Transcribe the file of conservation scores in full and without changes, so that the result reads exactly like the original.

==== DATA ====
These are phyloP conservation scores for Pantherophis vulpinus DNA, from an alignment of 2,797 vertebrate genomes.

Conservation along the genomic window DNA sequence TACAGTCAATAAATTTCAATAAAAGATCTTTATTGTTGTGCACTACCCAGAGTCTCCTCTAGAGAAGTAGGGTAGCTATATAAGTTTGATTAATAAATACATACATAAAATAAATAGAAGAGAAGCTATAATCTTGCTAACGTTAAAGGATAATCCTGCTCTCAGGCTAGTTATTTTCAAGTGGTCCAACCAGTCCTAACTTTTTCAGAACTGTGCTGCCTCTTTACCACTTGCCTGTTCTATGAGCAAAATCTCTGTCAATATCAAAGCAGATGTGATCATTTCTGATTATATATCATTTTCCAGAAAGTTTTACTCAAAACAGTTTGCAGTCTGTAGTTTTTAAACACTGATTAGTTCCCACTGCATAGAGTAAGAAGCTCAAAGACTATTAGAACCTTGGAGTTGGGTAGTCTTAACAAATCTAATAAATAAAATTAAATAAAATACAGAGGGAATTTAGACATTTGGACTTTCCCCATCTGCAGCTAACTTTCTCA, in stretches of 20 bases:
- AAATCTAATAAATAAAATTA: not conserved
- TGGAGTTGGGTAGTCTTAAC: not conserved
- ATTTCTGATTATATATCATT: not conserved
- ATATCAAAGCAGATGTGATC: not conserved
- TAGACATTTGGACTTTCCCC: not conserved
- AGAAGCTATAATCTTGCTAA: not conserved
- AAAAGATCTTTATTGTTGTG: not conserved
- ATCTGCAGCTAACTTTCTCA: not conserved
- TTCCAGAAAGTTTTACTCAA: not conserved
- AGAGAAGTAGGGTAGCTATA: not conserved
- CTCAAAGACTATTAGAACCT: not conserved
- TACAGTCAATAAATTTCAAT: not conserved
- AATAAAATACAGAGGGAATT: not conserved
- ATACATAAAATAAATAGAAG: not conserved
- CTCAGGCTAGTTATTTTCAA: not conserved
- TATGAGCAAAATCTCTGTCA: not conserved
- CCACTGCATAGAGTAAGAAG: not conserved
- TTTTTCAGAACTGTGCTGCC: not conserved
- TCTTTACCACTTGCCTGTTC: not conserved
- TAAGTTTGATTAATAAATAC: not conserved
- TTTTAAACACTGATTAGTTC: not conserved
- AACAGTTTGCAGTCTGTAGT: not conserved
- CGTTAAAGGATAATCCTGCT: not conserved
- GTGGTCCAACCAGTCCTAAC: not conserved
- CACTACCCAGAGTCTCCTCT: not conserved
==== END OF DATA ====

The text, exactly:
These are phyloP conservation scores for Pantherophis vulpinus DNA, from an alignment of 2,797 vertebrate genomes.

Conservation along the genomic window DNA sequence TACAGTCAATAAATTTCAATAAAAGATCTTTATTGTTGTGCACTACCCAGAGTCTCCTCTAGAGAAGTAGGGTAGCTATATAAGTTTGATTAATAAATACATACATAAAATAAATAGAAGAGAAGCTATAATCTTGCTAACGTTAAAGGATAATCCTGCTCTCAGGCTAGTTATTTTCAAGTGGTCCAACCAGTCCTAACTTTTTCAGAACTGTGCTGCCTCTTTACCACTTGCCTGTTCTATGAGCAAAATCTCTGTCAATATCAAAGCAGATGTGATCATTTCTGATTATATATCATTTTCCAGAAAGTTTTACTCAAAACAGTTTGCAGTCTGTAGTTTTTAAACACTGATTAGTTCCCACTGCATAGAGTAAGAAGCTCAAAGACTATTAGAACCTTGGAGTTGGGTAGTCTTAACAAATCTAATAAATAAAATTAAATAAAATACAGAGGGAATTTAGACATTTGGACTTTCCCCATCTGCAGCTAACTTTCTCA, in stretches of 20 bases:
- AAATCTAATAAATAAAATTA: not conserved
- TGGAGTTGGGTAGTCTTAAC: not conserved
- ATTTCTGATTATATATCATT: not conserved
- ATATCAAAGCAGATGTGATC: not conserved
- TAGACATTTGGACTTTCCCC: not conserved
- AGAAGCTATAATCTTGCTAA: not conserved
- AAAAGATCTTTATTGTTGTG: not conserved
- ATCTGCAGCTAACTTTCTCA: not conserved
- TTCCAGAAAGTTTTACTCAA: not conserved
- AGAGAAGTAGGGTAGCTATA: not conserved
- CTCAAAGACTATTAGAACCT: not conserved
- TACAGTCAATAAATTTCAAT: not conserved
- AATAAAATACAGAGGGAATT: not conserved
- ATACATAAAATAAATAGAAG: not conserved
- CTCAGGCTAGTTATTTTCAA: not conserved
- TATGAGCAAAATCTCTGTCA: not conserved
- CCACTGCATAGAGTAAGAAG: not conserved
- TTTTTCAGAACTGTGCTGCC: not conserved
- TCTTTACCACTTGCCTGTTC: not conserved
- TAAGTTTGATTAATAAATAC: not conserved
- TTTTAAACACTGATTAGTTC: not conserved
- AACAGTTTGCAGTCTGTAGT: not conserved
- CGTTAAAGGATAATCCTGCT: not conserved
- GTGGTCCAACCAGTCCTAAC: not conserved
- CACTACCCAGAGTCTCCTCT: not conserved